“The convergence of recent activities is a call to action for architects and contractors,” says Steve Erigero, a partner specializing in commercial litigation at Ropers Majeski Kohn & Bentley PC. “They must take immediate steps to minimize exposure.”

Smart Business spoke with Erigero about the ways design professionals and contractors can benefit from the rebound while limiting their exposure.

What’s behind the rise in liability for contractors and design professionals?

Design professionals were largely immune from liability under California Senate Bill 800, but that changed when a California appeals court ruled that homeowners and homeowners associations could now sue them for defects.

Then, the California Legislature eliminated another safe harbor, when it decided that contractors and developers could no longer pass liability to downstream parties like subcontractors.

Finally, the escalation of green building projects has resulted in a host of new design standards and certifications. Professionals who fail to comply with Leadership in Energy and Environmental Design or other green building standards may be held liable for any shortcomings.

What are the most common risks associated with development projects?

Architects can be liable for construction defects, delays or cost overruns resulting from plan deviations as well as the improper installation or under-performance of specified building materials. For instance, they can be liable for a leaky window, even when the framer or product manufacturer is at fault. In addition, design professionals risk becoming a deep pocket if a general contractor is underinsured or files for bankruptcy.

To protect themselves, architects need to perform visual inspections throughout the course of construction and make sure their contracts include clauses that limit pass-through liability.

How can professionals minimize exposure to risk and liability?

The first step is to conduct a risk assessment and an insurance review. Even a high-deductible insurance plan may be better than going bare, but you need facts to assess your exposure and determine your risk tolerance.

Next, be cautious about signing indemnification agreements given the court’s reinterpretation of Senate Bill 800’s statutes. A contract review may reveal opportunities to insert clauses that limit liability and damages, especially in California.

Finally, consider the capitalization and financial stability of builders and developers before taking on a project. You certainly don’t want to be the last guy standing in the event of litigation.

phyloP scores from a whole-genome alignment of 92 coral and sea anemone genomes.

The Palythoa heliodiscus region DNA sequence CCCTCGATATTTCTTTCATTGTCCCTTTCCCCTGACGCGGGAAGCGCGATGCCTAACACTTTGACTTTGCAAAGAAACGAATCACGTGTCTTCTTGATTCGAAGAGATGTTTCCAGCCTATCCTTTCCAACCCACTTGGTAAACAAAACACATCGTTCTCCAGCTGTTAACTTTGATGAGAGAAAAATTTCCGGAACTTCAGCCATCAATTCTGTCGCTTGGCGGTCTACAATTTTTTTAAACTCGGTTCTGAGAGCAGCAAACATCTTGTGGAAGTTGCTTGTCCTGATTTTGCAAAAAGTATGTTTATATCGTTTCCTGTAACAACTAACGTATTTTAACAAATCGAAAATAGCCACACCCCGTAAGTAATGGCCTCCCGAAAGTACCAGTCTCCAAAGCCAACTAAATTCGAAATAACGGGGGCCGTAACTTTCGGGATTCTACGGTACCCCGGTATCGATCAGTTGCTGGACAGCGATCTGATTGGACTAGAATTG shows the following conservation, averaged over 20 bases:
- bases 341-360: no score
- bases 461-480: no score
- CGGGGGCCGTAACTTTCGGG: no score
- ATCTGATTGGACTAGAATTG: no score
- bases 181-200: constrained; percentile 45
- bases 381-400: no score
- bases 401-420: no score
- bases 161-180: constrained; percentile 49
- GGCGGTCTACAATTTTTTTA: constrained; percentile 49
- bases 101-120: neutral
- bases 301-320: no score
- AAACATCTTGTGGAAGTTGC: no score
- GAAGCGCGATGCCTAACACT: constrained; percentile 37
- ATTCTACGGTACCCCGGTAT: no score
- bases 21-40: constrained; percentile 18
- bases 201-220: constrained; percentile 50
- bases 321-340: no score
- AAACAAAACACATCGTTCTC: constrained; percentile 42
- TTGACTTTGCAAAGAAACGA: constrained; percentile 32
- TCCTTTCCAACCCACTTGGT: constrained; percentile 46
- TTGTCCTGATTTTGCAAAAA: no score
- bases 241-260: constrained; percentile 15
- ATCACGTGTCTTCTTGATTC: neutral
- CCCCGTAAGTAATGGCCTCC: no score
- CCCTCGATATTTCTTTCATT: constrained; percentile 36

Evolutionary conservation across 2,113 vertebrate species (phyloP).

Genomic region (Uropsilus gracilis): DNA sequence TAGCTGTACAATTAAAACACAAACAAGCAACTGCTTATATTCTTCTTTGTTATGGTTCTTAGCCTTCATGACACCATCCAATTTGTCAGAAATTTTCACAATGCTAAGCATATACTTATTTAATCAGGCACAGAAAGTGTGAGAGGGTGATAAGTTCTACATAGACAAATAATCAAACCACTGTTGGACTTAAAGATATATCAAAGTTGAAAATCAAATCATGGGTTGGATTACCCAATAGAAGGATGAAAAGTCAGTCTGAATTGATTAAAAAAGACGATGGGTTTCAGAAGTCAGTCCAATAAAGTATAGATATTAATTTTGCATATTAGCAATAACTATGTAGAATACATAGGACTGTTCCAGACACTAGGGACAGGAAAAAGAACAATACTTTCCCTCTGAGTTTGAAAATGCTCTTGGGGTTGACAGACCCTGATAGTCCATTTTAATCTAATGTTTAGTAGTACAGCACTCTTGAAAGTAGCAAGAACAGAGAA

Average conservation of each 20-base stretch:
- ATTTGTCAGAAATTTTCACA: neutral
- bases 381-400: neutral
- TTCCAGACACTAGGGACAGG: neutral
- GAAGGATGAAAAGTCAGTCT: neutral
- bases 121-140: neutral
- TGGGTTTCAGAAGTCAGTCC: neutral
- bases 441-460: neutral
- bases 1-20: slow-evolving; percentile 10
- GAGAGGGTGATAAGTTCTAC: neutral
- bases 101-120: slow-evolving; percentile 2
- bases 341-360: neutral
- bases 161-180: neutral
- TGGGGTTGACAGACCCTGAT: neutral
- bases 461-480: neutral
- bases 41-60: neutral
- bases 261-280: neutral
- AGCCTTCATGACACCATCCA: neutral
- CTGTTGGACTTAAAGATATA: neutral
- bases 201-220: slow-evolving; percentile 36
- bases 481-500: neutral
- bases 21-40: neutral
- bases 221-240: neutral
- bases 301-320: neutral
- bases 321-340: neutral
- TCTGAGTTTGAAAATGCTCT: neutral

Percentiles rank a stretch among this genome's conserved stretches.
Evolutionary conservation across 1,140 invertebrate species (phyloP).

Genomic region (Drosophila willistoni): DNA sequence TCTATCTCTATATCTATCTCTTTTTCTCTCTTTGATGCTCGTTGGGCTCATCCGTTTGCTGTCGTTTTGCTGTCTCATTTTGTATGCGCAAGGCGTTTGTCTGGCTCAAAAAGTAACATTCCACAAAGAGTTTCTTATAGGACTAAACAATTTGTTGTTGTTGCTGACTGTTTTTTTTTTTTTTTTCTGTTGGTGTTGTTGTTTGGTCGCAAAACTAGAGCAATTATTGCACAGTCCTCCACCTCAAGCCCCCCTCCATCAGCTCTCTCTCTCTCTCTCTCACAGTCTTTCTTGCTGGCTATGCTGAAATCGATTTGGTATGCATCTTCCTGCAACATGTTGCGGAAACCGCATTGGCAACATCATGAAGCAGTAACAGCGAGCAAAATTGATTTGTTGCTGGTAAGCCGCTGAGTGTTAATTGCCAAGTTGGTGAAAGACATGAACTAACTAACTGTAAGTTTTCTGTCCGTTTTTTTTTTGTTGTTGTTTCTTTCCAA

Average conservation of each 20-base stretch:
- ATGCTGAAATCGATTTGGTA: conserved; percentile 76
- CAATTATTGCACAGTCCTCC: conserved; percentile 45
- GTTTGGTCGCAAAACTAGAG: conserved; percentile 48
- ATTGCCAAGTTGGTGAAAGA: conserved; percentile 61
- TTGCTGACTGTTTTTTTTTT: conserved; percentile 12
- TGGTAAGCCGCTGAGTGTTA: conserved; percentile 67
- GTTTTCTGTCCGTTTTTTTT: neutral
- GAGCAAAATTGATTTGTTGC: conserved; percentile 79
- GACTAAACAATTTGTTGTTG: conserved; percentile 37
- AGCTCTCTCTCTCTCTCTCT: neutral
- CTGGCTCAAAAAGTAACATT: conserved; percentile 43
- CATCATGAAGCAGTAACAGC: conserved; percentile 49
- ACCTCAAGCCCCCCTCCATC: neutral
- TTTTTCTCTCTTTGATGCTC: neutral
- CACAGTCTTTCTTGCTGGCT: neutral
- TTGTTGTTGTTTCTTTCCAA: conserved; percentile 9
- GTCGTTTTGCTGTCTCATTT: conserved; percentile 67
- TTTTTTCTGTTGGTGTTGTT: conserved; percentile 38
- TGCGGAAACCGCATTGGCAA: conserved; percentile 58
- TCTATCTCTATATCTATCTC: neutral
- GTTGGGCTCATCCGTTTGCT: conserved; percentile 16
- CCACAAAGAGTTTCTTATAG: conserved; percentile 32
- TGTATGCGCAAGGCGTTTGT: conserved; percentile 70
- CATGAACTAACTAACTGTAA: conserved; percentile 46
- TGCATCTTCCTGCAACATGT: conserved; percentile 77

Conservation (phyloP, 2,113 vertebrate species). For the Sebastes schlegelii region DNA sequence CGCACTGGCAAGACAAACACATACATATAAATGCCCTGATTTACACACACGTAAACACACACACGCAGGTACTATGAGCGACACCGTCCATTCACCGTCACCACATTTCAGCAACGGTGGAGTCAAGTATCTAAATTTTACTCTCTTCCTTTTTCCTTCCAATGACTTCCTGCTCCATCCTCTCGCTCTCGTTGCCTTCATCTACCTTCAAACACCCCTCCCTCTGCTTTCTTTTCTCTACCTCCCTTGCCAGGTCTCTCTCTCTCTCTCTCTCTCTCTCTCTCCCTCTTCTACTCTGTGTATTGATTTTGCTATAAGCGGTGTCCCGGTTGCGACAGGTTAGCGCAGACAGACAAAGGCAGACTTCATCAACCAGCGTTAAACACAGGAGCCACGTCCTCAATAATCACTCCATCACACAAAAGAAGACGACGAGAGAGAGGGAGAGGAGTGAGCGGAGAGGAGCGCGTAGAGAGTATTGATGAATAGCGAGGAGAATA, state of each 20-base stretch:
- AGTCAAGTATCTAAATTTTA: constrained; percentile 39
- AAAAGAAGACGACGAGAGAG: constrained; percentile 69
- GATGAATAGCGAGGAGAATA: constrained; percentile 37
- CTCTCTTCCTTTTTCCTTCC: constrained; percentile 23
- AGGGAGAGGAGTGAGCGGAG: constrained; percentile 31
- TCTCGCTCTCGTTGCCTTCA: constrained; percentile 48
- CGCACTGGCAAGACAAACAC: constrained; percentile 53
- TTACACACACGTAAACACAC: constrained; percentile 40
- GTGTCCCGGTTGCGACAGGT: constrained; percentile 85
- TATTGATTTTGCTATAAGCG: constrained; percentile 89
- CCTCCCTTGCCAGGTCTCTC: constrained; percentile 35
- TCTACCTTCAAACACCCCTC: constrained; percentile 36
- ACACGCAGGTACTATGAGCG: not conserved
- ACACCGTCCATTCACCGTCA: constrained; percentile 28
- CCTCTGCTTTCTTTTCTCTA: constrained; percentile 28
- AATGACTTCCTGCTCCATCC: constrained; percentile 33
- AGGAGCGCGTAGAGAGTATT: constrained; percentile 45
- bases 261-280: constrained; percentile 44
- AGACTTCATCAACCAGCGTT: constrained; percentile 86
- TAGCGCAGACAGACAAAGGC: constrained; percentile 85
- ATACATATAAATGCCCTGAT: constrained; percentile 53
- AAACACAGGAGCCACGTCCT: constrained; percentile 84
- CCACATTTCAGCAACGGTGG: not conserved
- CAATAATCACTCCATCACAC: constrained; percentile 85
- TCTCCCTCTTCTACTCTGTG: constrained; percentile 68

How can professionals head off potential problems by working with legal counsel?

Besides helping with contract and insurance reviews, your lawyer can alert you to possible trouble by monitoring litigation activity on your current projects. It may be possible to mitigate risk by purchasing insurance if you receive a timely warning. He or she can help contractors decide whether to hire employees or continue subbing work out. Since contractors can no longer pass-through liability, it may be less risky and more profitable to exercise greater control over the construction process. Your lawyer can even help you compete for new deals by creating several versions of the same contract with varying levels of liability. That way, you can tailor your risk each time you bid on a project.

The key is to take immediate action so you don’t miss out on the long-awaited rebound in the construction industry.

Steve Erigero is a partner, Commercial Litigation, at Ropers Majeski Kohn & Bentley PC. Reach him at (213) 312-2013 or SErigero@rmkb.com.

Insights Legal Affairs is brought to you by Ropers Majeski Kohn & Bentley PC

 

Published in Los Angeles

Today it is standard practice for building owners and developers to require evidence of commercial general liability insurance from contractors that are doing construction work for them. This insurance coverage provides protection for bodily injury claims arising out of injuries at a job site, says Philip Glick, a senior vice president at ECBM Insurance Brokers & Consultants.

“It also covers claims due to physical damage to the construction site or adjacent property that may occur as a result of a negligent act by a contractor or subcontractor,” says Glick.

Smart Business spoke with Glick about how the right insurance can protect you against contractors’ errors and omissions.

Why isn’t general liability insurance coverage enough?

We are seeing an increasing number of claims arising out of negligent work by contractors that are not insured under their general liability policy. Examples include a pure economic loss the owner suffers as a result of negligent acts by the contractor but where the claim does not arise out of bodily injury or property damage liability. Such economic loss could include cost overruns as a result of the general contractor’s or construction manager’s failure to properly bid subcontracted work, or to manage the overall project costs, especially if the project is on a cost-plus basis.